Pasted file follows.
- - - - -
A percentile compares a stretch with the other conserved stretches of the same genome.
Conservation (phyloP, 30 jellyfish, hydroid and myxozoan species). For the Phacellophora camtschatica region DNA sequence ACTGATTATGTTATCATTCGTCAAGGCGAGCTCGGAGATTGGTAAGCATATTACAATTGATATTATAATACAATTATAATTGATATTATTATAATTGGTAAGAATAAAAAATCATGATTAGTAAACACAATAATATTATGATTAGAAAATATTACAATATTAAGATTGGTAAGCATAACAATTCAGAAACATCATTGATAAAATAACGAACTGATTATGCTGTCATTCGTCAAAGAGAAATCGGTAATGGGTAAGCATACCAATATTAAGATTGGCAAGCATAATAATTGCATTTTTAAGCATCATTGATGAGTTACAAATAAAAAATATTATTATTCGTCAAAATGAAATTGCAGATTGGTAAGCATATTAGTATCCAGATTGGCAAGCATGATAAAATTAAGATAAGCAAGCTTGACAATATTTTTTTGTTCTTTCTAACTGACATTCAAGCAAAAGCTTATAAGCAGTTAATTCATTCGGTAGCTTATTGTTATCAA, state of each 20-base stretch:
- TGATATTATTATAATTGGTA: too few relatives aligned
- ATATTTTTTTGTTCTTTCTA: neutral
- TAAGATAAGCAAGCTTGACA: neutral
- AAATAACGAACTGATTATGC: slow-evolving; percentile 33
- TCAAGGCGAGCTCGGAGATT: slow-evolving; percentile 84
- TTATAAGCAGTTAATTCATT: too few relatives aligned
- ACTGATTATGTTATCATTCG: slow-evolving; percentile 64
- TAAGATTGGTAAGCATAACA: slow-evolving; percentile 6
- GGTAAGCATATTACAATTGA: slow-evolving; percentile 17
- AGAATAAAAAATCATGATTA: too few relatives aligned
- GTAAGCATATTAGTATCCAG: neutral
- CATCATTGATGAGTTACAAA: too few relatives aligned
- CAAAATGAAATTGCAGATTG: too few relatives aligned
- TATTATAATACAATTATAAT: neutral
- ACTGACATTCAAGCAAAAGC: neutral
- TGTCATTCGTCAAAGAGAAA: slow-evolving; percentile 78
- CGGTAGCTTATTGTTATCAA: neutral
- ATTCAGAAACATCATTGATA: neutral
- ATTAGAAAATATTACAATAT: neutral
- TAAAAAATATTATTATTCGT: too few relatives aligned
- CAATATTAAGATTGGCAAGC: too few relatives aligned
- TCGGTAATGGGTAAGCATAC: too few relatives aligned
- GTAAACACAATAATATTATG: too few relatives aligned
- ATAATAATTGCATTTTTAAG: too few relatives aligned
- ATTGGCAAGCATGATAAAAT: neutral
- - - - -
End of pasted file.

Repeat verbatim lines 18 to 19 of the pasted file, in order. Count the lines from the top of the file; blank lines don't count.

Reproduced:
- TGTCATTCGTCAAAGAGAAA: slow-evolving; percentile 78
- CGGTAGCTTATTGTTATCAA: neutral